Tribpedia: Water Supply

Tribpedia

Population growth and several droughts in the late 1990s and early 2000s led to more concern over Texas's water supply. Debate over the issue typically finds landowners on one side, environmentalists on the other. Environmental groups support restrictions on water pumping and water use, because droughts proved the risk of a low water supply, and because of the risk ...

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Aging Dams Stir Concern in Texas

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Children in Llano, Texas, can still swim in the town reservoir but due to low water levels can no longer jump off the dam.
Children in Llano, Texas, can still swim in the town reservoir but due to low water levels can no longer jump off the dam.

Despite a drought that continues to dry up the state's lakes and reservoirs, water experts have raised concerns about the quality of the state's 7,500 dams, many of which are in poor condition or are nearing the end of their life spans. Read the full story at StateImpact Texas.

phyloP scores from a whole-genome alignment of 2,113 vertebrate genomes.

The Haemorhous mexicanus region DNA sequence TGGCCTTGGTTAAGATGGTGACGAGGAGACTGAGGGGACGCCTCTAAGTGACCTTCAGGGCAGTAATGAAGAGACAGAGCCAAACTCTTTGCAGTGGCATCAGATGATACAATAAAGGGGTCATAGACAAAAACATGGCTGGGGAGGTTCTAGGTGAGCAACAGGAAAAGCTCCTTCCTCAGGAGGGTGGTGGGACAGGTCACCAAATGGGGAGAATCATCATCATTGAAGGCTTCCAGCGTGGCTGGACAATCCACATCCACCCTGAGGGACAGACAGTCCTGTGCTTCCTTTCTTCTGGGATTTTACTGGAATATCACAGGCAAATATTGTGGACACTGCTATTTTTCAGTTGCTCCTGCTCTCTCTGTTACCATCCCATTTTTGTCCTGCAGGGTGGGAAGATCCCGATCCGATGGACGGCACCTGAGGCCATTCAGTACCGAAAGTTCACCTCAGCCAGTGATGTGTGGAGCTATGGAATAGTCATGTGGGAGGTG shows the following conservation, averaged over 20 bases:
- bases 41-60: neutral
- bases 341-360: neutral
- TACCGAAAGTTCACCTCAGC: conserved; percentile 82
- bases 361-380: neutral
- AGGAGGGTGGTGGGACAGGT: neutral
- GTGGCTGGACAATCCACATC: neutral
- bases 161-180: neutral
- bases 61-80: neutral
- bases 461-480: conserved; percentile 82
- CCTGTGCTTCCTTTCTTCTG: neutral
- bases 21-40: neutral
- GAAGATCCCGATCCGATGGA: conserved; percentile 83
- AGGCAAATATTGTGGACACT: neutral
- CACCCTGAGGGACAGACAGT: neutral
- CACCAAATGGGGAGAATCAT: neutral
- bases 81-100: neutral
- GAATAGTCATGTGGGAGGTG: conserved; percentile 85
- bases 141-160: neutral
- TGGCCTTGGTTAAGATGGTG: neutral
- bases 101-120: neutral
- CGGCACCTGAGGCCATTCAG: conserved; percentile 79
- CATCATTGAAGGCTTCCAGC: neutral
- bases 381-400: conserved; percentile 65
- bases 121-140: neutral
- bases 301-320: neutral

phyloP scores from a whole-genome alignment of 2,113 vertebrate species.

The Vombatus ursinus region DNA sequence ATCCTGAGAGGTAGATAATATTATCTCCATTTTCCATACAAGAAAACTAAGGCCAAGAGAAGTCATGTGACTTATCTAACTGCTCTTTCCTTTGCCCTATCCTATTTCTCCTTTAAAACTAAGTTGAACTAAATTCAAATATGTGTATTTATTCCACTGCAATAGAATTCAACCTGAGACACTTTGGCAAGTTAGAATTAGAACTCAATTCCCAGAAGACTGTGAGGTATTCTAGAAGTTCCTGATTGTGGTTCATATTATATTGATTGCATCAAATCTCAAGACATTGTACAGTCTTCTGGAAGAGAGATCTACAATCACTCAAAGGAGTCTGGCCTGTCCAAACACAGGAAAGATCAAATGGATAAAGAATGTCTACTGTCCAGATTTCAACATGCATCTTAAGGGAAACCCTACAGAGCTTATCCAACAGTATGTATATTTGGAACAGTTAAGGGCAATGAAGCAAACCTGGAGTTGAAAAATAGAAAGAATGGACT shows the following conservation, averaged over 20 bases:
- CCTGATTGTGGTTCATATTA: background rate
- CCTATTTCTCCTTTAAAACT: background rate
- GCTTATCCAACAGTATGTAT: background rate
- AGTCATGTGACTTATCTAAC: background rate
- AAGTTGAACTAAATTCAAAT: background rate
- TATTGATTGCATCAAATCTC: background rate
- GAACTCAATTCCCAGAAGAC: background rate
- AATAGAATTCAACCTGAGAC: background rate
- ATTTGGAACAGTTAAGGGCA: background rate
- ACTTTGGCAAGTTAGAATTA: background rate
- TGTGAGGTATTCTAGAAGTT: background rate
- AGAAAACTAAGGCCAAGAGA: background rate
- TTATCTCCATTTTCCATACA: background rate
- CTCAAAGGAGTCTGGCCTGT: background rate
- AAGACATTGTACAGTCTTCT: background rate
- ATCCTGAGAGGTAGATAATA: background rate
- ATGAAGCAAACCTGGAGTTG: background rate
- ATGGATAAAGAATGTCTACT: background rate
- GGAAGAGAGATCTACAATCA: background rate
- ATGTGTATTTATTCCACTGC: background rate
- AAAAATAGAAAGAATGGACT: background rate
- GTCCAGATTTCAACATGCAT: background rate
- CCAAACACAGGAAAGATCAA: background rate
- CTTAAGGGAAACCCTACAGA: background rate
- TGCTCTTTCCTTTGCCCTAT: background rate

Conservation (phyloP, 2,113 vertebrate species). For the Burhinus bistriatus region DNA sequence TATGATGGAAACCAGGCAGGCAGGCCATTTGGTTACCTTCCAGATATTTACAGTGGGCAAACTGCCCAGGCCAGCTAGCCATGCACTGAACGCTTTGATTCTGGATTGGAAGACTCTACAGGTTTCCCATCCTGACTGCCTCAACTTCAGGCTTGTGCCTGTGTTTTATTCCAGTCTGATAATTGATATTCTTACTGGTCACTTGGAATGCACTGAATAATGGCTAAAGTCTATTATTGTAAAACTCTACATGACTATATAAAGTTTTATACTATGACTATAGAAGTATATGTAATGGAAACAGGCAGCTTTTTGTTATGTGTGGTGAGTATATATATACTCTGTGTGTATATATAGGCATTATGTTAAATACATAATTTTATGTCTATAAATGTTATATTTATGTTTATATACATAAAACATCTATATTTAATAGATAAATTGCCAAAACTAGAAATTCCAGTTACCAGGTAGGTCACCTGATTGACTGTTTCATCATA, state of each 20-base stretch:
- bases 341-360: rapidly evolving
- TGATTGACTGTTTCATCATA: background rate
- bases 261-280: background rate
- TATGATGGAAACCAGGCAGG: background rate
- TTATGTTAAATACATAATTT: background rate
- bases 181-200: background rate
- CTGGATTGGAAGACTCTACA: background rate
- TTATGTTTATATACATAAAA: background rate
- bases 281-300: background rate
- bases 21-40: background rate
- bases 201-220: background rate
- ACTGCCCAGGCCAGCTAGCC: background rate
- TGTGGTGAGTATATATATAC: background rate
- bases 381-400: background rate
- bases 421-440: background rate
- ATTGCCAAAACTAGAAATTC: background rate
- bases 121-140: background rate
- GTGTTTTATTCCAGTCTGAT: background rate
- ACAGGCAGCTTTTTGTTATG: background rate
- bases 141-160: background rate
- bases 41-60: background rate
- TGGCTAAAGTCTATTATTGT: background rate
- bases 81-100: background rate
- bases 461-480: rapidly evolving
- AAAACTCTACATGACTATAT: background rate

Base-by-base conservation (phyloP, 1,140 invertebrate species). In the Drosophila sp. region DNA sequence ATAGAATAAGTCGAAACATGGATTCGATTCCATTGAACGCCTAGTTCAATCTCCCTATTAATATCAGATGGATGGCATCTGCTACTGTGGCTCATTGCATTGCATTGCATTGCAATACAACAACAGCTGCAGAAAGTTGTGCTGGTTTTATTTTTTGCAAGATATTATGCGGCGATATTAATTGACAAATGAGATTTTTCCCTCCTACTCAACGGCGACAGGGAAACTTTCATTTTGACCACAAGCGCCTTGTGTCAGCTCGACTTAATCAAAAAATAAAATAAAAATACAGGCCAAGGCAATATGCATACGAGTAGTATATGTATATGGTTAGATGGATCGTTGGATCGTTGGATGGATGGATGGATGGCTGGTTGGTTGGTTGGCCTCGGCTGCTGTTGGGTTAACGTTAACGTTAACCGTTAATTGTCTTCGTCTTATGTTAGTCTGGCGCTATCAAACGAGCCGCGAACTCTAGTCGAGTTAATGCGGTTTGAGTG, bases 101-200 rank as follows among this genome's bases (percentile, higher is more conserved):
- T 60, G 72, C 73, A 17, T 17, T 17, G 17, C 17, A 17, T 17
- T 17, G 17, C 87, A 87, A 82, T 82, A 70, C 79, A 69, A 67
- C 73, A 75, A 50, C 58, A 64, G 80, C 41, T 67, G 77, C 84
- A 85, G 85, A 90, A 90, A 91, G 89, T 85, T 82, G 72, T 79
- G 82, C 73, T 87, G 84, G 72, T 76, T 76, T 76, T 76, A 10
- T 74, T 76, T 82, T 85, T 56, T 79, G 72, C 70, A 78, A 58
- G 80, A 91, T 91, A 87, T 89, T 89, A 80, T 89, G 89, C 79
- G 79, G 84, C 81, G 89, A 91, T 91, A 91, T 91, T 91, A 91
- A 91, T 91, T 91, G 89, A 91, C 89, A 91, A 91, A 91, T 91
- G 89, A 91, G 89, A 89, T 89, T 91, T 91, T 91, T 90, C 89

Christopher J. Churchill, a biologist for the U.S. Department of the Interior and U.S. Geological Survey, displays several zebra mussels found along the shoreline of Lake Ray Roberts, near Sanger, Texas, Jul. 18, 2013.
Christopher J. Churchill, a biologist for the U.S. Department of the Interior and U.S. Geological Survey, displays several zebra mussels found along the shoreline of Lake Ray Roberts, near Sanger, Texas, Jul. 18, 2013.

Zebra Mussels Threaten Central Texas Reservoirs

The Texas Parks and Wildlife Department has confirmed the presence of invasive zebra mussels in Belton Lake, and experts worry the species could jeopardize the water supply in Central Texas towns.

The Brazos River runs dry in Knox County, Texas, during the summer drought of 2011. At the 2013 Texas Tribune Festival, the chairman of the Texas Water Development Board said that water availability models in the state will have to change, though he didn't say whether the state would look directly at possible effects of climate change in the planning.